Probably not the best quality, but: https://www.grandbrass.com/category/...g_tools/tools/

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  • J Tiers
    replied
    Several ways to get there, but you do need gears not on the standard setup.

    Leave a comment:


  • nickel-city-fab
    replied
    Originally posted by J Tiers View Post
    the "brass threads" series is different from most others. A lot are 27 tpi, which just happens NOT to be available with a lot of QCGB lathes unless you add gears to the QCGB drive.
    I ran across the following on PM, from a poster who is doing the exact same task: 27 TPI for lamp fixtures.

    "I have a sheet from SBL (Form 968, Section 3, date: 4-5-65) that covers cutting 27 tpi. It states:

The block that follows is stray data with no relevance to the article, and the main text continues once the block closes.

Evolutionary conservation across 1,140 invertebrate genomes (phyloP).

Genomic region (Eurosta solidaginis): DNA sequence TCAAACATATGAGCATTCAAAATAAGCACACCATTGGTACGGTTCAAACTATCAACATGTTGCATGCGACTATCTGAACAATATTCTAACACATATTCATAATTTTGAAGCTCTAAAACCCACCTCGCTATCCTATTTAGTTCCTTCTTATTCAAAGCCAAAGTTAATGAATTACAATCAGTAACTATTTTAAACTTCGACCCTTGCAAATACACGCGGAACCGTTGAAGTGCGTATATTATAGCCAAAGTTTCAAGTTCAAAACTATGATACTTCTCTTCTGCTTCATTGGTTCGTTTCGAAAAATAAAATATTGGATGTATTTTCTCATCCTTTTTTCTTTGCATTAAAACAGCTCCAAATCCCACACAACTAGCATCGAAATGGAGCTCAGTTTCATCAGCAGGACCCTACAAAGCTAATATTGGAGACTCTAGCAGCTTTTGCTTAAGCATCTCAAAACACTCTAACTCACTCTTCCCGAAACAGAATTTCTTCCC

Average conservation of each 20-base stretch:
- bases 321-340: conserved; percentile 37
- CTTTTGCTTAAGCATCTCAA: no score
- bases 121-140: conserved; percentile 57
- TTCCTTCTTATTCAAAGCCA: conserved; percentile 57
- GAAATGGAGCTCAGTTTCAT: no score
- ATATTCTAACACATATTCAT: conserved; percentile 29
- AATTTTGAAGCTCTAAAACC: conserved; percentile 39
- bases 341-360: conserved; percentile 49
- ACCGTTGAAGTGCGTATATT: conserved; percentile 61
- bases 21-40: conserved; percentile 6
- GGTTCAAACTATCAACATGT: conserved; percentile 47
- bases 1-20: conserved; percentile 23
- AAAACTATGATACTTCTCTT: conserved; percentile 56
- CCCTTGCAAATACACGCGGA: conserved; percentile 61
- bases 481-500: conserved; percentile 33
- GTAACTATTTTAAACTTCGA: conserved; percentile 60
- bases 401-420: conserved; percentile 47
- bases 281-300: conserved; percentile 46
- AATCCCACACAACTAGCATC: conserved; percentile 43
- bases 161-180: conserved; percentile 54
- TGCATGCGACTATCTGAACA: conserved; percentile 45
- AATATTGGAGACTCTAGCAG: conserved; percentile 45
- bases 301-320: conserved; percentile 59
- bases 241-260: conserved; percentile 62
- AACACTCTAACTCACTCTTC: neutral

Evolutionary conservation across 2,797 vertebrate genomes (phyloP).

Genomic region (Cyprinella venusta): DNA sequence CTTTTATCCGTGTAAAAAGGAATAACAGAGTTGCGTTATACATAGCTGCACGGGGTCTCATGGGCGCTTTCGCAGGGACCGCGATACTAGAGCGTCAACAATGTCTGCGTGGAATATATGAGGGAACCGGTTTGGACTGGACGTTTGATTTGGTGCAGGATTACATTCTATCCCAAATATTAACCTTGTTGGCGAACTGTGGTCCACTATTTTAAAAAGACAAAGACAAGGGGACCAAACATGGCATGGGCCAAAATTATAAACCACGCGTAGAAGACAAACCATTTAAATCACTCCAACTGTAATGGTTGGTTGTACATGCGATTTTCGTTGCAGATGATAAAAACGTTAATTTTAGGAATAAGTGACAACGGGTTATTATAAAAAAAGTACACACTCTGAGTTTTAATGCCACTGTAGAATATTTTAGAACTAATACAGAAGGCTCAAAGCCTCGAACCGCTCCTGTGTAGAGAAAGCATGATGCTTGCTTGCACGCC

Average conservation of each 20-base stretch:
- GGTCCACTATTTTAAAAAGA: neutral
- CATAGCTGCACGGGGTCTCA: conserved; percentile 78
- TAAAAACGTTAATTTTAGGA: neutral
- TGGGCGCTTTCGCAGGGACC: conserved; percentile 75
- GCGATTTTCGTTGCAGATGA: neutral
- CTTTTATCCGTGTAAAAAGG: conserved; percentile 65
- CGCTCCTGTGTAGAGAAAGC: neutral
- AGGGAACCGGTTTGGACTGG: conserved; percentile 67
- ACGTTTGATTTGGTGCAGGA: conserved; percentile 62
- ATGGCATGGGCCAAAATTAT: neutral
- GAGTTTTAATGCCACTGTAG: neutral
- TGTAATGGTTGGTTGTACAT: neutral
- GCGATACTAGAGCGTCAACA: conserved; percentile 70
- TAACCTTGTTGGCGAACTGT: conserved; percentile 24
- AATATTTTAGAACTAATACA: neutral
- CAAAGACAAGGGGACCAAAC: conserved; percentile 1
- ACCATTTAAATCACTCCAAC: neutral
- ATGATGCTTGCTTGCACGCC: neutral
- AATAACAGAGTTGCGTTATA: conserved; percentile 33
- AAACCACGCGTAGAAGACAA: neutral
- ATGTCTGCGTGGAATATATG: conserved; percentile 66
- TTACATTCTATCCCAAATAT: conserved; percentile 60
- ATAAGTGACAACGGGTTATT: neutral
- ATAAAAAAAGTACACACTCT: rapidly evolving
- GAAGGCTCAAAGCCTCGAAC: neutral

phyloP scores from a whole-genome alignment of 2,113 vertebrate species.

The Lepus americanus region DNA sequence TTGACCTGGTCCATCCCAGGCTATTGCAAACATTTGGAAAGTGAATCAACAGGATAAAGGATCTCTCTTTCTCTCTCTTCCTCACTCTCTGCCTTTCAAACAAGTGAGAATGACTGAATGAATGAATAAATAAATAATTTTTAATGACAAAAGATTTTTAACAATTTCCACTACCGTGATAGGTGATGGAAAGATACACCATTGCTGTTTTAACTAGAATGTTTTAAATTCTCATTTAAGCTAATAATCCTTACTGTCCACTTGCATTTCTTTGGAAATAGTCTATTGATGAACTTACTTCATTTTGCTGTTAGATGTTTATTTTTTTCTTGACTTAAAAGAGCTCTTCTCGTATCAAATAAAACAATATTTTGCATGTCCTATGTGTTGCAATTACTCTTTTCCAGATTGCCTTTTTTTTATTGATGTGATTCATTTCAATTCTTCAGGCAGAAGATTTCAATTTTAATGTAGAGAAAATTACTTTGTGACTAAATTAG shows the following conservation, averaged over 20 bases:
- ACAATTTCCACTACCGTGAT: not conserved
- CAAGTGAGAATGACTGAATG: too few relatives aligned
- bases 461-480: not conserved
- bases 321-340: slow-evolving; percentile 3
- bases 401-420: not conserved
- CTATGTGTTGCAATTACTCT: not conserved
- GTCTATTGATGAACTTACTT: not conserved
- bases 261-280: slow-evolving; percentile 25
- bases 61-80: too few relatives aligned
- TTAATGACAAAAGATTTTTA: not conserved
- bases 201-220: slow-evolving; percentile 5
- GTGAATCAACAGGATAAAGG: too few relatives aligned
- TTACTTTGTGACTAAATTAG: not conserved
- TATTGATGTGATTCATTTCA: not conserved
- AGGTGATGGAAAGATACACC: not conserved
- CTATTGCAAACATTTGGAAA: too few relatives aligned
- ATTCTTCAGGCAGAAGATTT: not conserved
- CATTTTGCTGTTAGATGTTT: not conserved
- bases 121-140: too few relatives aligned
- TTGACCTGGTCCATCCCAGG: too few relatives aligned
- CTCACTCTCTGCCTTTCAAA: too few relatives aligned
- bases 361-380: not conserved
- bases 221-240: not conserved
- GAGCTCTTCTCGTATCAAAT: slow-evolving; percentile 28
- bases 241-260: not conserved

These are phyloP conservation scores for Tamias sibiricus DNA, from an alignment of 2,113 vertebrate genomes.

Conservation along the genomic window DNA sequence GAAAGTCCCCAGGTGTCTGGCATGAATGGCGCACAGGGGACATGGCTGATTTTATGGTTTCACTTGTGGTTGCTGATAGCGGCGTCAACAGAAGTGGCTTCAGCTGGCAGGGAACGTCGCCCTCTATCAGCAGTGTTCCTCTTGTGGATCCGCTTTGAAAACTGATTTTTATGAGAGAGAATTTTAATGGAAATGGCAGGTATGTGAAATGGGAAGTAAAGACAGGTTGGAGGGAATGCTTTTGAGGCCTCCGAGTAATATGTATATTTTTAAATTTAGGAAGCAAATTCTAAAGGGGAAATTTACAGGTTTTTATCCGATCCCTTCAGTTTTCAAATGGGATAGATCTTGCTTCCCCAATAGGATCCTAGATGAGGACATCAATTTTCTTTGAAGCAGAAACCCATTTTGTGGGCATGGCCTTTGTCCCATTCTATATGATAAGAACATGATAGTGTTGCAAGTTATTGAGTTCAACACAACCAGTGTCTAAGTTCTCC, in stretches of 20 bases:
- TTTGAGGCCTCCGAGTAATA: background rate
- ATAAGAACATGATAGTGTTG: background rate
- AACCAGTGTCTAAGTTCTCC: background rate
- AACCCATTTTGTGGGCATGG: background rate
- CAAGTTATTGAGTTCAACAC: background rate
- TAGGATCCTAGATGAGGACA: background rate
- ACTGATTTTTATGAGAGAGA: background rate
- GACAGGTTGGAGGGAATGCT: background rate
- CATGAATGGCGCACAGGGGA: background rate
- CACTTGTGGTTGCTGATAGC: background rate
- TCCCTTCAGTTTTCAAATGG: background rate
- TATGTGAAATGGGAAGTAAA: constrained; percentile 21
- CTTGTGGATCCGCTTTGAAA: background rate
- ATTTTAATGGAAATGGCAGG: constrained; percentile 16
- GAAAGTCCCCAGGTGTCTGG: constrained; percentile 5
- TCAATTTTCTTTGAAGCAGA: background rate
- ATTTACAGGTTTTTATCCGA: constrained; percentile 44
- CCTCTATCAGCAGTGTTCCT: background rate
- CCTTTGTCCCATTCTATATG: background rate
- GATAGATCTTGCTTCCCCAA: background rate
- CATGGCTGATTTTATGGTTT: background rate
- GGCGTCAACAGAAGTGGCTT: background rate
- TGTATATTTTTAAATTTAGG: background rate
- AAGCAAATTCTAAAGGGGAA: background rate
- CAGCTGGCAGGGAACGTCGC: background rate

It is possible to cut 27 threads per inch on any South Bend Lathe by procuring an additional gear. Our present 9" and Light Ten Models B & C Lathes and 10"-1" Collet Lathes with wide range gear box are already equipped to cut 27 threads. For other South Bend Lathes see list below:
    And in the chart, it lists for 9" and 10K Model A, Double Tumbler.....Part No: PT32K42NK1. In addition, it has the proper set-up for this gear in the gear train. For the 9",10K and Heavy Ten (without the wide range gear box) the stud gear is the 20 tooth gear and the gearbox input gear on the gearbox would be the above mentioned 42 tooth gear. The gear box tumblers are set for C-2 (left tumbler set on "C" and right tumbler set in the second position).

    Personally, I would have thought of using a 54 tooth gear instead of the standard 56 tooth gear on the input to the gear box and then set the tumblers to 28 tpi."